I was quite struck by a briefing last week from the New Economics Foundation, reporting on community opposition to fracking. It highlights a high court injunction that has been taken out by the company Ineos, banning people from interfering with their fracking activities. It is addressed to ‘persons unknown’, and threatens said persons with prison, fines or seizure of assets for obstructing the frackers in any way.
The local community is furious about this, naturally. As Rebecca Winson from NEF says, “they are not ‘persons unknown’. They are neighbours, locals, builders, farmers, pensioners, gardeners, healthcare workers, carpenters and even beekeepers, all with strong links to the towns and villages they are prepared to fight for”.
This reminded me of Naomi Klein’s book This Changes Everything. In the book she argues that industrial capitalism has always needed ‘sacrifice zones’ – marginal places where resources or fossil fuels could be mined, or where waste could be dumped. They might be poorer countries where we dump our electronic waste, or faraway places like the Niger Delta where land and human lives are cheap. Klein’s point is that as resources get scarcer, the sacrifice zones are getting closer to home. The places that were wrecked by fossil fuels used to be out of sight and out of mind. The damage was being done, the people displaced, but we didn’t see it.
That’s changing. Fracking has brought the fossil fuels debate to our doorsteps. It’s already activated and radicalised people across the United States, with broad coalitions forming to fight fracking or the Keystone XL pipeline. As the government and the fossil fuel industry pushes for fracking in Britain too, despite the public’s opposition, we’re seeing the same thing emerging.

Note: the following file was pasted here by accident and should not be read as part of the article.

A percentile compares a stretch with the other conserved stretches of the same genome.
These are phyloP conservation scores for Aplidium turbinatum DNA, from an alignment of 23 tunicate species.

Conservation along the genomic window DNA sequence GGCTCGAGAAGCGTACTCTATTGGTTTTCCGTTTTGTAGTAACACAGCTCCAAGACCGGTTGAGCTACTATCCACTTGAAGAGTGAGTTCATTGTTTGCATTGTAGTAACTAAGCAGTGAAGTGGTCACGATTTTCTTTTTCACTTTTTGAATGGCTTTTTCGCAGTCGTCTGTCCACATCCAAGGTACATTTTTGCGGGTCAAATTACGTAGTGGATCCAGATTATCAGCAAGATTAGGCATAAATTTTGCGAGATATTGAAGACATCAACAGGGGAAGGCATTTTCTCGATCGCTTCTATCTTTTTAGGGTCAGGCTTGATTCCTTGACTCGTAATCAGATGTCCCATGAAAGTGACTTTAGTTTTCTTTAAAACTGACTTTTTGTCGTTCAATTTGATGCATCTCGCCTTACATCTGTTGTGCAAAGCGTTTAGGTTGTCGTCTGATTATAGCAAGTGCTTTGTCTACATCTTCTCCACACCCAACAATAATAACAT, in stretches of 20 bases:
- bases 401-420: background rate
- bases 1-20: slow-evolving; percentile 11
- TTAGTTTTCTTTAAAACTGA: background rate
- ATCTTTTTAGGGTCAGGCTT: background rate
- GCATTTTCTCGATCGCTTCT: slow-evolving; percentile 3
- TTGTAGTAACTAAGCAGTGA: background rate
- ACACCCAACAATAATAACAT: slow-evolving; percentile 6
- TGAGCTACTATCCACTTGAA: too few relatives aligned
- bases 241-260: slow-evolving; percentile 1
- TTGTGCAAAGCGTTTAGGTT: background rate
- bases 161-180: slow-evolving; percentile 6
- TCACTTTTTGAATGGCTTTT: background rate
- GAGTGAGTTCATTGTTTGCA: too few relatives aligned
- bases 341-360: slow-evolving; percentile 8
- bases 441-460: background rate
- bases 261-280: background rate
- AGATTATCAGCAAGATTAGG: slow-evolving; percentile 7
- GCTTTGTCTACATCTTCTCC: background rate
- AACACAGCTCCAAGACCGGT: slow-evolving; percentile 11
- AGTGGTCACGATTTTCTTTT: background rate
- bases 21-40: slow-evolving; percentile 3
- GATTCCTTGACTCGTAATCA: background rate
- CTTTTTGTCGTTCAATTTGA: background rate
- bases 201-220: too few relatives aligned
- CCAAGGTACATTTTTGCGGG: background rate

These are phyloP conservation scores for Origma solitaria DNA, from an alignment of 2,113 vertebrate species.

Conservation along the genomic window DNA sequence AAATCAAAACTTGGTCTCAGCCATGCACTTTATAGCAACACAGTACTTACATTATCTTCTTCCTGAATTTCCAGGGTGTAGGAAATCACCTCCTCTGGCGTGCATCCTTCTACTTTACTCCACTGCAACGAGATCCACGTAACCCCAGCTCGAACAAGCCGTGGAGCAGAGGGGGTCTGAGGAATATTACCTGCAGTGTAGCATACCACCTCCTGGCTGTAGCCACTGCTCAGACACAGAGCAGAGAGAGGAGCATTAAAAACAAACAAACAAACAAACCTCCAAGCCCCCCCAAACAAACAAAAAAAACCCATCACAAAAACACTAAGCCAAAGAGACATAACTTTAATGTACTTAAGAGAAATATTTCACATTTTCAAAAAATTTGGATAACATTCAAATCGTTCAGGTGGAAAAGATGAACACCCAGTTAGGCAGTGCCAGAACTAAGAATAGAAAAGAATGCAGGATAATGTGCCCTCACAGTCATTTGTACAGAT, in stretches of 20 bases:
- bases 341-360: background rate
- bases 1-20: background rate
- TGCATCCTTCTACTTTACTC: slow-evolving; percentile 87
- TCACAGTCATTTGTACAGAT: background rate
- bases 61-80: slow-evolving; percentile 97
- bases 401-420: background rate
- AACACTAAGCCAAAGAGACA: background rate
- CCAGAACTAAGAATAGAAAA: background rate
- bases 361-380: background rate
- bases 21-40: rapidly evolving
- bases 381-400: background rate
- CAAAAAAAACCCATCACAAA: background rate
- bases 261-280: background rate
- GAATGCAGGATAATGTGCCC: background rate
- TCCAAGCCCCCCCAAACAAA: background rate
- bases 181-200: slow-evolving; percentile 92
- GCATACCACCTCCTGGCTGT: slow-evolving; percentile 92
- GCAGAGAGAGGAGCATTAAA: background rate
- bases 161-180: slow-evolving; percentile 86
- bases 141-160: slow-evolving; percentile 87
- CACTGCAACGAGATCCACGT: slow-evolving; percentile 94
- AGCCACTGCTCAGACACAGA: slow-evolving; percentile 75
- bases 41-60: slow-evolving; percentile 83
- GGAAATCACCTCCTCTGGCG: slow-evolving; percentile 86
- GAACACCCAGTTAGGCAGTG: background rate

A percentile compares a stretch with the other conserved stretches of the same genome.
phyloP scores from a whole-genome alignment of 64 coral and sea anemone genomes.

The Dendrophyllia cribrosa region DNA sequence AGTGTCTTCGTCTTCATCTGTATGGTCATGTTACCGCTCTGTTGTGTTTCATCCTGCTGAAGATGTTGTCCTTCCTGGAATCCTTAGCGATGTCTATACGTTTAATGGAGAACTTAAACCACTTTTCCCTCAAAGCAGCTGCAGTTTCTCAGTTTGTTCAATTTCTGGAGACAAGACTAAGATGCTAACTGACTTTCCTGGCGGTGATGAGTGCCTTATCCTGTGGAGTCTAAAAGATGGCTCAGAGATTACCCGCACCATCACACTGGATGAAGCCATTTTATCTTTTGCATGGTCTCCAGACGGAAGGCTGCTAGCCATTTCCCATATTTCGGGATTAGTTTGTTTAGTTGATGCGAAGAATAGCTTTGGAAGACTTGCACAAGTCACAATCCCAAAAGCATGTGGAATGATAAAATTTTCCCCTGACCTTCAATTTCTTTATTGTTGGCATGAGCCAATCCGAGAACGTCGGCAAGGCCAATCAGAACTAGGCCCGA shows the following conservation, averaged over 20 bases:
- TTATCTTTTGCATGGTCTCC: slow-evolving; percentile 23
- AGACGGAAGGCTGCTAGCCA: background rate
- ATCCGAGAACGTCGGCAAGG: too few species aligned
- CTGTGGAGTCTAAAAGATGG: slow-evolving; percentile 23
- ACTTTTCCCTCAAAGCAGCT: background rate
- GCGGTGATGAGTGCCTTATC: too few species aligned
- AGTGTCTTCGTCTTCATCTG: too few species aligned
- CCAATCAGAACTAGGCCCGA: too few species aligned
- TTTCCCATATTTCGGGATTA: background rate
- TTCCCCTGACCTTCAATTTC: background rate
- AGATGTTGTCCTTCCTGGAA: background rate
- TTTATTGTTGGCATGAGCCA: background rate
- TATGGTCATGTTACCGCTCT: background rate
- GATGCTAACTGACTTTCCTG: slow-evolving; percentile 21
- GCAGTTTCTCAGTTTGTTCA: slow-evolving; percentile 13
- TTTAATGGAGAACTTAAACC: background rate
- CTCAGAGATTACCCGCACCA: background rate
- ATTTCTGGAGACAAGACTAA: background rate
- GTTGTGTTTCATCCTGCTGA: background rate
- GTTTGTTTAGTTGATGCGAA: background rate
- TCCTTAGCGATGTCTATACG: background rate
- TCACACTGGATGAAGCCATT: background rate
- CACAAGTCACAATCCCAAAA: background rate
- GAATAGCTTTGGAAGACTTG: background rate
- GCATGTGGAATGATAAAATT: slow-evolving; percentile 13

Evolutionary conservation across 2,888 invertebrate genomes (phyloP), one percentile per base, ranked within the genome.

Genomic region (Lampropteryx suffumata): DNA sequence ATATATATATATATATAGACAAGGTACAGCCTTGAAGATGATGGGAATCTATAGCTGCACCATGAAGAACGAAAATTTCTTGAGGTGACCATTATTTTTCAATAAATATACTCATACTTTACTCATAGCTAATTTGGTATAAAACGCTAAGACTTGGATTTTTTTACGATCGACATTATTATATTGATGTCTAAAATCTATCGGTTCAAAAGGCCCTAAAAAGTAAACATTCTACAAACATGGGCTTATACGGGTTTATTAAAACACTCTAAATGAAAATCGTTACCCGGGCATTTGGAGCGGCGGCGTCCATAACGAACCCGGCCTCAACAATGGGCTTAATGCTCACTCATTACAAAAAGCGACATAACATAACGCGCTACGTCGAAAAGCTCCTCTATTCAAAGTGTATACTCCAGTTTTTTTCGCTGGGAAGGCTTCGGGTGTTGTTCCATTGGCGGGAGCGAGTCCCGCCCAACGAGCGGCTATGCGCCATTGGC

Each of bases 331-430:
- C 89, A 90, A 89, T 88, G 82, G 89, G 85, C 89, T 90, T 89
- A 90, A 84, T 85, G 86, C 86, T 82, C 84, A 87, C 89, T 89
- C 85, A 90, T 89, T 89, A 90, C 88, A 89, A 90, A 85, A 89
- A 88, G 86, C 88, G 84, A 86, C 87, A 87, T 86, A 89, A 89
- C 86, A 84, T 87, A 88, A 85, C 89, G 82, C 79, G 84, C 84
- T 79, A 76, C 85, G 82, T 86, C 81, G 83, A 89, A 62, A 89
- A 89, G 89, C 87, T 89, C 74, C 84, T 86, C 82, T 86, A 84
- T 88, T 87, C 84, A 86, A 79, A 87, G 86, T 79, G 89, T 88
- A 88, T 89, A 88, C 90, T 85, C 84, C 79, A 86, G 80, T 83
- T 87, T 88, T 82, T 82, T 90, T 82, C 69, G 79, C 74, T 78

People in Eckington, Derbyshire, resent being referred to as ‘persons unknown’ – the anonymous ciphers standing in the way of progress. Rightly so. Every human story matters, whether it is in the heartlands of England, the mining villages of the Congo, or the deforested hillsides of Indonesia.
So many places around the world have suffered at the hands of the fossil fuel industry. Here in Britain, we’re not used to them being communities that look like ours. As Klein says, “this is coming as a rude surprise to a great many historically privileged people who suddenly find themselves feeling something of what so many frontline communities have felt for a very long time: how is it possible that a big distant company can come to my land and put me and my kids at risk – and never even ask my permission?”
The positive side to this, as the book explains, is that it creates a new solidarity. “In the era of extreme energy, there is no longer the illusion of discreet sacrifice zones anymore.” We’re all involved, all at risk. That gives us common cause with all those distant communities who’ve been putting up with fossil fuels for far longer than we have. It creates the possibility of a global movement to transition beyond fossil fuels. Because the best thing to do with them, in Eckington or anywhere else, is leave them in the ground.